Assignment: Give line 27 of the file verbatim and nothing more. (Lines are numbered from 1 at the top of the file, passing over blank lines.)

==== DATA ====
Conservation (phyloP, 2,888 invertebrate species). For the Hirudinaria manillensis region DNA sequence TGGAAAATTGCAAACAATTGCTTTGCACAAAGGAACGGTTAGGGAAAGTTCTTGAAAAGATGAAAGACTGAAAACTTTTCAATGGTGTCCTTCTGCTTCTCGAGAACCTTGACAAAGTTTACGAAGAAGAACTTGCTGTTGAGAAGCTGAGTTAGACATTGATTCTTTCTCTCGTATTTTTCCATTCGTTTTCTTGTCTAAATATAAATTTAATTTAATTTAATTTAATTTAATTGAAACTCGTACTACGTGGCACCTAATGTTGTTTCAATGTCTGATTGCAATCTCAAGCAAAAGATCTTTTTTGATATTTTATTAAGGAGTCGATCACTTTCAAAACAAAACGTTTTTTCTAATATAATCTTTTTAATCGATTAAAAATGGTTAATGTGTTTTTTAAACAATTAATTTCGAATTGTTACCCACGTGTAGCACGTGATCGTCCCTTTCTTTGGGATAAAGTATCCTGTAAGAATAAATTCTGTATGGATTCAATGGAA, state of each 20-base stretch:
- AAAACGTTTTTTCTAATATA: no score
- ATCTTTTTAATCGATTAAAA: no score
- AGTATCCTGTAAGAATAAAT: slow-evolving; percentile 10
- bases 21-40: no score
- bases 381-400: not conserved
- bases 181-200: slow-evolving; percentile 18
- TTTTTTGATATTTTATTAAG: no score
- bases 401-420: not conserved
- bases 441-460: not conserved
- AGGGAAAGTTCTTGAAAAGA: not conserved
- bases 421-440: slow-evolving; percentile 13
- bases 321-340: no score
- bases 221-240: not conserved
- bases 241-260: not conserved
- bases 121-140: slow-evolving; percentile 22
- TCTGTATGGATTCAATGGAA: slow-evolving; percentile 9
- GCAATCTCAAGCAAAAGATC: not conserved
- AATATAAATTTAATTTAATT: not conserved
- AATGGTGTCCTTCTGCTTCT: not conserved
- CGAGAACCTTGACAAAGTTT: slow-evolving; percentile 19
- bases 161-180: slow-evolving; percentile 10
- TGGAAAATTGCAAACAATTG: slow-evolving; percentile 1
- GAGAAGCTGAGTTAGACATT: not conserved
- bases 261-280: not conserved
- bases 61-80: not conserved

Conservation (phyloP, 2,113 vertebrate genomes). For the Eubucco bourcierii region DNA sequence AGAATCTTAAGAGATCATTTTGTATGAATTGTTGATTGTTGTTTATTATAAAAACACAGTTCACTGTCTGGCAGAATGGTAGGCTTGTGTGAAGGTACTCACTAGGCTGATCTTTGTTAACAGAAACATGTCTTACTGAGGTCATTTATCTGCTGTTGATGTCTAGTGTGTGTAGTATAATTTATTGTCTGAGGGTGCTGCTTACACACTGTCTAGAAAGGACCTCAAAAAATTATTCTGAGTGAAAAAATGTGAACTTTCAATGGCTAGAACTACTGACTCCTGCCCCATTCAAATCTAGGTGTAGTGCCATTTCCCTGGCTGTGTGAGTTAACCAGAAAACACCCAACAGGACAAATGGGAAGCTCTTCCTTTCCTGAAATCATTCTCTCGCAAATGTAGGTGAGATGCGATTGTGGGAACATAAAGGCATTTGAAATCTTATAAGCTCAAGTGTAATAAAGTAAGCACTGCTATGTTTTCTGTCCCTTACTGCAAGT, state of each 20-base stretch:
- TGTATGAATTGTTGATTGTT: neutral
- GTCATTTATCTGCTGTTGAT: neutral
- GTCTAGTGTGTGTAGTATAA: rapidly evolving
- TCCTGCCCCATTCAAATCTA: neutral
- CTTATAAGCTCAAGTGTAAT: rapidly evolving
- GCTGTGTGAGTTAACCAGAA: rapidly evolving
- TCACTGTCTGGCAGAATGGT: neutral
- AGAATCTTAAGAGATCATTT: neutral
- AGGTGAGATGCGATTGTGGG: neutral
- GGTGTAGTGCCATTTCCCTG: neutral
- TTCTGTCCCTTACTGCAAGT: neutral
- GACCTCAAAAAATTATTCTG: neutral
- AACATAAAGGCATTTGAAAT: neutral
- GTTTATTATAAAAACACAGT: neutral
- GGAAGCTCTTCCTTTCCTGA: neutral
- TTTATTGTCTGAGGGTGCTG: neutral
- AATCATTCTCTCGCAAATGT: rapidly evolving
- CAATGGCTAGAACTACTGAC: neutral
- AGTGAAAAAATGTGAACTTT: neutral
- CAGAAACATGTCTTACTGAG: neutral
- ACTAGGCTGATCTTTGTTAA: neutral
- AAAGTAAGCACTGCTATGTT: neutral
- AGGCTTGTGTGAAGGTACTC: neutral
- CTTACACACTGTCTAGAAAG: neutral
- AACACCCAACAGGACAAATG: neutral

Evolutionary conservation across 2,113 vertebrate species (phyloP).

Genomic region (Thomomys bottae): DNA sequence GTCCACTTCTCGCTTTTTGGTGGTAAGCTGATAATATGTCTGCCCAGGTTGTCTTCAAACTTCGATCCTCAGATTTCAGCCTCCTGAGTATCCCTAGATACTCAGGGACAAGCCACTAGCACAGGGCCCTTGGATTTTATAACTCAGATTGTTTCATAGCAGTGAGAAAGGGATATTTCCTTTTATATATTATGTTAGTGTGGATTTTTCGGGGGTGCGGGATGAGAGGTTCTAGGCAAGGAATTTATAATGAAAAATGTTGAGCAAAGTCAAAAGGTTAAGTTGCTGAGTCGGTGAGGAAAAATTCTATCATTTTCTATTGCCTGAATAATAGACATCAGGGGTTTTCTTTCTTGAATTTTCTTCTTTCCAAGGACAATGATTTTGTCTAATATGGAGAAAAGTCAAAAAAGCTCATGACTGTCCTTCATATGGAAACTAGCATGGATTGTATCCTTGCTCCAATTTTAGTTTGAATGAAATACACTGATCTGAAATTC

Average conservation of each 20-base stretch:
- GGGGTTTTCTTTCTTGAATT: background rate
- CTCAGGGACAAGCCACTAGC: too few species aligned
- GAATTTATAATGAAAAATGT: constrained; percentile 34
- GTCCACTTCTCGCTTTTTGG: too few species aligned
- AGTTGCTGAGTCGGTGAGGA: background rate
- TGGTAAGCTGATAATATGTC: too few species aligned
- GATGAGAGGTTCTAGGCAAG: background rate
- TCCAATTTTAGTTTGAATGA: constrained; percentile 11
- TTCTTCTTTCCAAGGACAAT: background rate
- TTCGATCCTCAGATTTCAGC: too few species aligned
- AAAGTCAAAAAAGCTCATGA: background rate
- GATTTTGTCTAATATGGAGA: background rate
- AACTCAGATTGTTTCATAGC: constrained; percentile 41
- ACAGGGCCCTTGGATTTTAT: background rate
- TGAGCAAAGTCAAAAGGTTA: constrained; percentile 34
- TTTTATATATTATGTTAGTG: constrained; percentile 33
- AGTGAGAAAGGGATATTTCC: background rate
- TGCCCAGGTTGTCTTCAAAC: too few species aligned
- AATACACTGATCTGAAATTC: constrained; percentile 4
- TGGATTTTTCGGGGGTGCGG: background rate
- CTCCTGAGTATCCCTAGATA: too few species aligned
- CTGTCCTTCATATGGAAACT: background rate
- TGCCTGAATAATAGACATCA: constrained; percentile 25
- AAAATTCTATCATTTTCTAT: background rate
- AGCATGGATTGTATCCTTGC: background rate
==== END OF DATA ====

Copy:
Conservation (phyloP, 2,113 vertebrate genomes). For the Eubucco bourcierii region DNA sequence AGAATCTTAAGAGATCATTTTGTATGAATTGTTGATTGTTGTTTATTATAAAAACACAGTTCACTGTCTGGCAGAATGGTAGGCTTGTGTGAAGGTACTCACTAGGCTGATCTTTGTTAACAGAAACATGTCTTACTGAGGTCATTTATCTGCTGTTGATGTCTAGTGTGTGTAGTATAATTTATTGTCTGAGGGTGCTGCTTACACACTGTCTAGAAAGGACCTCAAAAAATTATTCTGAGTGAAAAAATGTGAACTTTCAATGGCTAGAACTACTGACTCCTGCCCCATTCAAATCTAGGTGTAGTGCCATTTCCCTGGCTGTGTGAGTTAACCAGAAAACACCCAACAGGACAAATGGGAAGCTCTTCCTTTCCTGAAATCATTCTCTCGCAAATGTAGGTGAGATGCGATTGTGGGAACATAAAGGCATTTGAAATCTTATAAGCTCAAGTGTAATAAAGTAAGCACTGCTATGTTTTCTGTCCCTTACTGCAAGT, state of each 20-base stretch: